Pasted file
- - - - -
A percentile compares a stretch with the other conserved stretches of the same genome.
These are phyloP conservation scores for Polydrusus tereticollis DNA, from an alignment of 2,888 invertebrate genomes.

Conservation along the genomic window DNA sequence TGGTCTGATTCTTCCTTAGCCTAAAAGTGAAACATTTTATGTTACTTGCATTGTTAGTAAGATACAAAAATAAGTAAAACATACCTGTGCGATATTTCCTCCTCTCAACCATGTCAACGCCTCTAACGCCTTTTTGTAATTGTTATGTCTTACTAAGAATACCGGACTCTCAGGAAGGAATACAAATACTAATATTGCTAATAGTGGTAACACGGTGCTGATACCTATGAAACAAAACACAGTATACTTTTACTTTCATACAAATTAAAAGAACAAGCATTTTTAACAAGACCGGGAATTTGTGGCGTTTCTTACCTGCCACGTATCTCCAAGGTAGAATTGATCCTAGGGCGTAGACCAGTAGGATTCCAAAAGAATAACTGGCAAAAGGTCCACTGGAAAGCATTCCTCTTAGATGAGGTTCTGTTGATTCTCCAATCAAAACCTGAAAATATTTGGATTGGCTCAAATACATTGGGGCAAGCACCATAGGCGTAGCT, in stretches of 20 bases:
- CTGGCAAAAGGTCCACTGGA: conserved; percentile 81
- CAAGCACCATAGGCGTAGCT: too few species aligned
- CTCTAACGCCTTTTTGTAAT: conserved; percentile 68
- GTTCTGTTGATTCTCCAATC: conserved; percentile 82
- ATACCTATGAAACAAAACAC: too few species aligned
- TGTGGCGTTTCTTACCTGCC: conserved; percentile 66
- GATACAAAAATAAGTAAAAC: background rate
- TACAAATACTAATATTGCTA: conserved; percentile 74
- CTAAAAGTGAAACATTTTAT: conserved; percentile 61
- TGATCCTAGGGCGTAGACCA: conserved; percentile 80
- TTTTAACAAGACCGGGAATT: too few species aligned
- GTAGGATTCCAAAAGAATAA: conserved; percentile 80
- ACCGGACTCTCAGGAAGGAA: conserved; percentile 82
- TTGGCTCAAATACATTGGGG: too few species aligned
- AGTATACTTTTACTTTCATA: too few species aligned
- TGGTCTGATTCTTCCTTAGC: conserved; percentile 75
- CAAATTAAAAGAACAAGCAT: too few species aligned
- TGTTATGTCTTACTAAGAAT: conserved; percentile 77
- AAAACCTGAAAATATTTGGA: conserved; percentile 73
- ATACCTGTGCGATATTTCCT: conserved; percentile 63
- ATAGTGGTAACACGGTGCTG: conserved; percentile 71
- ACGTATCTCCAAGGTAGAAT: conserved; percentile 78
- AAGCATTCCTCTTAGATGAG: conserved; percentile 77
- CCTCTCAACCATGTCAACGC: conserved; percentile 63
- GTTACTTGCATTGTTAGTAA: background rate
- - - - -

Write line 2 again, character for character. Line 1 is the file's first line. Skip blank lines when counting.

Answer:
These are phyloP conservation scores for Polydrusus tereticollis DNA, from an alignment of 2,888 invertebrate genomes.